As the Fourth Industrial Revolution continues to take shape companies are increasingly asking our advice about the likely impact of this digital revolution on their business and how they can best prepare for the future. Here we share some of our thoughts.
Many companies are embracing ‘disruptive’ technologies to engage with customers, prospects and employees. Today’s consumer is becoming ever more demanding and expects to be able to communicate seamlessly with suppliers using their preferred technology whenever and wherever they want. This new generation of consumers wants increasingly accessible, portable, flexible and customised products, services and experiences. The challenge to businesses is to be able to meet that ‘always on’ demand and additionally the consumer requirement for both relevance and engagement.
In the workplace itself conventional means of operating are changing and the balance of power is shifting. Technological advances mean employees can work anywhere, anytime, using technology to hold virtual meetings and working collaboratively sharing documents in the ‘cloud’. This can make workforces more productive and increase operational efficiency but raises concerns about employee capability and downsizing.
Whilst the opportunities for digital engagement are vast so, therefore, are the technological requirements. Social media provides a cost effective means of reaching audiences but these increasingly require content to be created in a more engaging way to maintain interest, hence the recent proliferation of video, a particularly powerful brand endorsement when produced by end users be they customers or staff.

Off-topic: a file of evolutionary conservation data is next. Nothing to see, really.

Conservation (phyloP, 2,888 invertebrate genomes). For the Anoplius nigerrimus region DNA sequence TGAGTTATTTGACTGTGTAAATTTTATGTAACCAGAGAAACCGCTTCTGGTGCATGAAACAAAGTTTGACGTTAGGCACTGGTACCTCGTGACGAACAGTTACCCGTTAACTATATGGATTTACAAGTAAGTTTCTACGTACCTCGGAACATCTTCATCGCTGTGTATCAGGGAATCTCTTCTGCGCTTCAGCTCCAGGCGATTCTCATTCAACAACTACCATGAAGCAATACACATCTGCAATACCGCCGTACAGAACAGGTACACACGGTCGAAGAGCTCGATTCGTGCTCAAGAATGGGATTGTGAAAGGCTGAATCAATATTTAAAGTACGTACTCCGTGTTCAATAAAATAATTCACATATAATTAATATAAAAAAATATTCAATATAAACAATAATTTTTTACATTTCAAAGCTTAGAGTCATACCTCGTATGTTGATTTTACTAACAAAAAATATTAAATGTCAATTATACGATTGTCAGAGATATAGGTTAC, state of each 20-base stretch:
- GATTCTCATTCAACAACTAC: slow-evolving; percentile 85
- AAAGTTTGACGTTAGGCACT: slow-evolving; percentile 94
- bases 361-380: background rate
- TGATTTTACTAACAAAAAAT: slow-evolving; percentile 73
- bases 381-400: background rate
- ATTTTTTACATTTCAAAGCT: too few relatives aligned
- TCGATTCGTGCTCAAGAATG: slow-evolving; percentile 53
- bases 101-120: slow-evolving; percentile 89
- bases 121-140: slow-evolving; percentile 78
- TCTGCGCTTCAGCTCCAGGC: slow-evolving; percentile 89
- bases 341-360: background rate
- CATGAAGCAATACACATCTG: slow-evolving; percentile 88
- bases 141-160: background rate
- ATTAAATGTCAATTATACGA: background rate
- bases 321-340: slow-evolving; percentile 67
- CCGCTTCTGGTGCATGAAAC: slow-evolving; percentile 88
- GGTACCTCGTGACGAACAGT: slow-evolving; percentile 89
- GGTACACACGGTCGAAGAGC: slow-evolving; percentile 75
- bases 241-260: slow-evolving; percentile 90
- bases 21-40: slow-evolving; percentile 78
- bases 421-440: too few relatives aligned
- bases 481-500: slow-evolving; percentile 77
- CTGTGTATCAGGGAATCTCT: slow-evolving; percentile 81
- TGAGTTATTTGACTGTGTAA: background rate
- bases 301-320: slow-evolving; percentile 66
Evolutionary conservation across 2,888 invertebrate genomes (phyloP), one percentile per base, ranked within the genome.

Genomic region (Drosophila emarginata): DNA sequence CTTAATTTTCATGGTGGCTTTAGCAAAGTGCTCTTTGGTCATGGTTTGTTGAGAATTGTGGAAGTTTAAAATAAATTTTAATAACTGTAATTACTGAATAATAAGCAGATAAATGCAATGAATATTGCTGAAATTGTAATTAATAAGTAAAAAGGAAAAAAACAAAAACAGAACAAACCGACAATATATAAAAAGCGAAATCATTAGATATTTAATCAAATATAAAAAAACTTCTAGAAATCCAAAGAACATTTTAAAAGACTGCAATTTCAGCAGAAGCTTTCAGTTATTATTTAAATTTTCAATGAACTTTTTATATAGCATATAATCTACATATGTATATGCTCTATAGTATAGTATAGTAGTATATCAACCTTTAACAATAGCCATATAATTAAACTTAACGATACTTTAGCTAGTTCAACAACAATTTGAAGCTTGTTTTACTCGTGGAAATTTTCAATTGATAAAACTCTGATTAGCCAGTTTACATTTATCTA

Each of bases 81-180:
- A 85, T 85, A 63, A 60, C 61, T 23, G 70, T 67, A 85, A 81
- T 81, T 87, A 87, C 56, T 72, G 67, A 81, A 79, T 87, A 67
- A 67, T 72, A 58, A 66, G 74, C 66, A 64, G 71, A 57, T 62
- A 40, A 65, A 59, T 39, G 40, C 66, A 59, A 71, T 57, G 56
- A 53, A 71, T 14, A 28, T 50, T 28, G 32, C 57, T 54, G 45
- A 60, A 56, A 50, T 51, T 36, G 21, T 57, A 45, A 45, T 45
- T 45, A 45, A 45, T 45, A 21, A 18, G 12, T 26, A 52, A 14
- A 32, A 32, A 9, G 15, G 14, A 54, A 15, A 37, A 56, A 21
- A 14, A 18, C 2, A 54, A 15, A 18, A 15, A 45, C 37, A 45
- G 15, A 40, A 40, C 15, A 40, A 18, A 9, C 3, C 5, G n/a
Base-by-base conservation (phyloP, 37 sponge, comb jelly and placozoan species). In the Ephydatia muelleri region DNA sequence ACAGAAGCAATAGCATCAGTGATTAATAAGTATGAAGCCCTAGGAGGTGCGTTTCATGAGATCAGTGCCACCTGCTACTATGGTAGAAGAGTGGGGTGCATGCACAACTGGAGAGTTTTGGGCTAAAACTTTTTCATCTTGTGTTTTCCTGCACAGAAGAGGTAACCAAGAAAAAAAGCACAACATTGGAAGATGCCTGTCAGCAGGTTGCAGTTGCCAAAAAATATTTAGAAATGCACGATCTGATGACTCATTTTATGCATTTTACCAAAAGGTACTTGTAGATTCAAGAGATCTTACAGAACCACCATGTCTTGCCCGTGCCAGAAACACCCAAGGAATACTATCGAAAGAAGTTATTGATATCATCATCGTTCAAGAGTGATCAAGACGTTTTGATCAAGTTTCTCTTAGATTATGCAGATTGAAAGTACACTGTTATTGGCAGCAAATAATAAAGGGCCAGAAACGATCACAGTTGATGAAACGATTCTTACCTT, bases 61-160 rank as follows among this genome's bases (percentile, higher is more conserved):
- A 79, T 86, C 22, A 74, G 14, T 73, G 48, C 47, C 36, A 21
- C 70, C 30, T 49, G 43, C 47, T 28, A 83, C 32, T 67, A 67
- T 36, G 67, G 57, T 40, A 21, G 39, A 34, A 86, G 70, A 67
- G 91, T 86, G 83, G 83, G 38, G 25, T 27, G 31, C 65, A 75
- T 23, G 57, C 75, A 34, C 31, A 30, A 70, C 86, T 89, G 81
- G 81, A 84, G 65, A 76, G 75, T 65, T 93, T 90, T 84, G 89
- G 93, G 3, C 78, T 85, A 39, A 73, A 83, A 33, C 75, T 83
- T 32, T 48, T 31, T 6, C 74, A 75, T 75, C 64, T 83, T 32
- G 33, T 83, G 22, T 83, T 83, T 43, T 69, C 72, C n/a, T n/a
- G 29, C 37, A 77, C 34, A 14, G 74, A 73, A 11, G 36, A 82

The volume of data gathered as a result of these digital interactions is unprecedented and key in defining future marketing and prospecting activities, but creating and maintaining the capacity and capability to analyse the data and act upon it are equally important.
Businesses now need to fundamentally re-think their approach to the workplace environment and to their operational and employment practices. There may no longer be a requirement for corporate offices and their attendant overheads. A different recruitment and management style might be required to encompass these new ways of working and to attract the optimal workforce. Technology needs to be regularly reviewed and processes established for its updating, management and maintenance.
The ever present possibility of attack by cybercrime now needs to be an agenda item for the board of every company, whatever its size. The risk from cyber-threat is now in the top 3 risks for any company that relies on technology to conduct their business.
All too frequently it seems that capitalising upon the benefits of the many technologies now available and in development proves difficult for many organisations. The speed of change alone makes it difficult to keep pace and maintain a competitive advantage. Managing the constant input and data generated can be daunting and overwhelming. This digital age of real-time information and instant impact means companies need to be agile, it is now imperative to react to market changes quickly to maximise productivity and ultimately success. Companies embracing this digital revolution may be able to generate different streams of revenue and potentially completely redefine their business – the possibilities are endless for those willing to be flexible.
This digital transformation of the workplace has many far reaching implications. If you or any of your clients would like to discuss the opportunities and challenges it creates please contact us without charge or obligation.